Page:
Unpublicized Death of Young Horse at Belmont Tarnishes Triple Crown Luster

By Sarah V Schweig as published on TheDodo.com
Forward by R.T. Fitch ~ Pres/Co-founder of Wild Horse Freedom Federation

“Okay, my fin is up and ready for a fight.

Yesterday (click here) we wadded back into the turbid, bloody waters of the horse racing crowd and comments from a select few align perfectly with the bulk of pro-horse slaughter deviants complete with insults, threats and foul language.

Fortunately, for both us and the horses, Karma has been pretty effective in removing several of the wanna-be leaders of the perversion but the remaining few who revel in the illusion of consuming the bodies of companion animals continue to do the only thing they know how to do when confronted with truth, science and sound facts; they lash out in a most horrific and primitive way.

So today we will share more truth, facts and common sense so as to further increase their frustration and to make former twisted leader(s) roll over in their/his/her tortured grave(s).  Success, fueled by truth and honesty, is always the very sweetest revenge.” ~ R.T.


Bradley Weisbord ‏@BradWeisbord Jun 6 Bradley Weisbord ‏@BradWeisbord Jun 6 RIP Helwan. These horses and jockeys put their lives on the line for us. Thanks for giving us everything you had 💔

“He was making a perfect run,” said jockey Jose L. Ortiz about Helwan, the horse he was riding on Saturday at the Belmont Stakes race. “He made two jumps and then switched [his] lead [leg] and broke down. There’s nothing else to say about it.”

But some people think there is a lot more to say about Helwan — a 4-year-old colt from France making his first run in the United States — who was euthanized after he broke his left cannon bone during the race.

Helwan, who was owned by Al Shaqab Racing and trained by Chad Brown, participated in eight races during his life, and won three.

People are divided about what Helwan’s death means. Commenters on social media argued about whether the horse could have lived a good life after suffering from a broken bone — sadly, it can be very difficult to rehabilitate horses with bone injuries. Others questioned the ethics of the horse racing industry altogether: “When horse racing goes well, it’s a beautiful art. But when a broken bone has to lead to death, it makes me wonder why we even consider it sport & not animal cruelty,” wrote Stephanie Lariccia on an article posted to Facebook. “Stop racing horses! Then this wouldn’t happen,” wrote Maureen Clifford Reid on the same post.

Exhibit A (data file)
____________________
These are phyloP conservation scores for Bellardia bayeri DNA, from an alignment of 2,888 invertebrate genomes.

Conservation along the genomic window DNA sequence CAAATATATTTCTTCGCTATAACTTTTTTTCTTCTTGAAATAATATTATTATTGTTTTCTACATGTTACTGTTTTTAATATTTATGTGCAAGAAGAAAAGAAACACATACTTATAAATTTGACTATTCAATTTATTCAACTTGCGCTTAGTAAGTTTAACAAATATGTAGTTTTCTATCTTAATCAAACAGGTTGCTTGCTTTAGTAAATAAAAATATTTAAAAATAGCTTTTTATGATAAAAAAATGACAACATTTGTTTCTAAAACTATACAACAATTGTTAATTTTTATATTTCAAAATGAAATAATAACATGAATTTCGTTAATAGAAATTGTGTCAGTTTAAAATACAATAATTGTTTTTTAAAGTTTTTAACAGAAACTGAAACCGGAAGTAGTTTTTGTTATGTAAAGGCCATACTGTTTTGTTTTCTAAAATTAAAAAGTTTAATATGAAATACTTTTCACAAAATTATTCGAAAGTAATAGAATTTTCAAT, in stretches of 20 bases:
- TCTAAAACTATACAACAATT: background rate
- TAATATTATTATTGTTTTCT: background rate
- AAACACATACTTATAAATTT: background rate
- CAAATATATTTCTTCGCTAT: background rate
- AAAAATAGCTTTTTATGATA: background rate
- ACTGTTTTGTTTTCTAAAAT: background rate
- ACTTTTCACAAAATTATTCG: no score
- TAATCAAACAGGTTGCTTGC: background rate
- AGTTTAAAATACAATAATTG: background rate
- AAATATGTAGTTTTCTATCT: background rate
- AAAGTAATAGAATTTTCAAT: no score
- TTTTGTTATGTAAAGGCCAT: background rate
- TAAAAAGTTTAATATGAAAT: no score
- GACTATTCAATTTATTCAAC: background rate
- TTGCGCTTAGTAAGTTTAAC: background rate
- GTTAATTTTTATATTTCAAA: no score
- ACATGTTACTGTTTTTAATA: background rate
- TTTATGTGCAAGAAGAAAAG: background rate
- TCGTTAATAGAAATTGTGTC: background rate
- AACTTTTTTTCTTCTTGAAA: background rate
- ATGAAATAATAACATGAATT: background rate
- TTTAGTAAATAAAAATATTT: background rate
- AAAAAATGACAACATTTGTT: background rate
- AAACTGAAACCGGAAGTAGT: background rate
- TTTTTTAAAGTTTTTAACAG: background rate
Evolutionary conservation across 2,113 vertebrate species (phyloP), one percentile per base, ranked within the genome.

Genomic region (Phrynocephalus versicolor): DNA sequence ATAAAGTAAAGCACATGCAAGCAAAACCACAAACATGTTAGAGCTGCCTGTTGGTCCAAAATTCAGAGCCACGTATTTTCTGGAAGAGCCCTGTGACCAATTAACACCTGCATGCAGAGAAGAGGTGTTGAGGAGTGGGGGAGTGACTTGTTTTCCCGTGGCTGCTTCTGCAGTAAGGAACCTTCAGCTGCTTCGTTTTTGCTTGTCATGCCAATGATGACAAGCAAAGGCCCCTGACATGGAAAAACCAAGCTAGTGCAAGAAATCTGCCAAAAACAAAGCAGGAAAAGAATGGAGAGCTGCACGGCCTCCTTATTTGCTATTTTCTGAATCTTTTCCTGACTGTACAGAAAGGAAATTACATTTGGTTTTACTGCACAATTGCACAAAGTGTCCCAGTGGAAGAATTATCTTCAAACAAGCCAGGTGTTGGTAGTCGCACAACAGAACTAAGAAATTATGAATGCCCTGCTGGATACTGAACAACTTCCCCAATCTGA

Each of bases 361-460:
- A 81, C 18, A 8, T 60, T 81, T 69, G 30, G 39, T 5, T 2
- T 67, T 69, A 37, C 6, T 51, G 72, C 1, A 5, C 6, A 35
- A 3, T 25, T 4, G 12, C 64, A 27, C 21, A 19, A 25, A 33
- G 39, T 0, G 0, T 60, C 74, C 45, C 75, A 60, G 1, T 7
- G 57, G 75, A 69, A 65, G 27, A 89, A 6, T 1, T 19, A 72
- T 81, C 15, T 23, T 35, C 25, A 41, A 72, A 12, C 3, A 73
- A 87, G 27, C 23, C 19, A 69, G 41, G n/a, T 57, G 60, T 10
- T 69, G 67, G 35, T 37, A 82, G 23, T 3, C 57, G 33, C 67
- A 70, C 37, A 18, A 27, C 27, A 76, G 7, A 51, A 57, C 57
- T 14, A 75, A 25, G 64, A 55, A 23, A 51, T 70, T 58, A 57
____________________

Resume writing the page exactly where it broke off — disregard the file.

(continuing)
“Man and animal alike love to do what they were created to. Racehorses love to run,” Vivian Grant Farrell of The Horse Fund told The Dodo. “But some even go so far as to believe that race horses love to compete. Perhaps, but not in the way a human being does. In the instance of horse racing, too often humans project insatiable appetites for money and glory onto the performance of these magnificent animals.”

Newsday ‏@Newsday Jun 6 Newsday ‏@Newsday Jun 6 A 4-year-old colt was put down at Belmont Park after an injury #BelmontStakes http://nwsdy.li/1KTL67t

Farrell added that horses are commonly given drugs to mask pre-existing injuries so that they can “run through the pain.” This compromises their safety, Farrell said.

An article in The Atlantic last year highlights the controversies, even within the industry. “The rampant use of drugs on horses [along] with claims of animal cruelty,” Andrew Cohen wrote, “has been understated even among reform-minded racing insiders.”

To argue that many trainers are not cruel to their racehorses still ignores the fact the industry’s very foundation is built on using animals for profit. The argument does not answer the questions that come from people concerned about horse racing as a whole: whether the highly competitive horse racing industry, as it currently exists, is good for horses at all…(CONTINUED)

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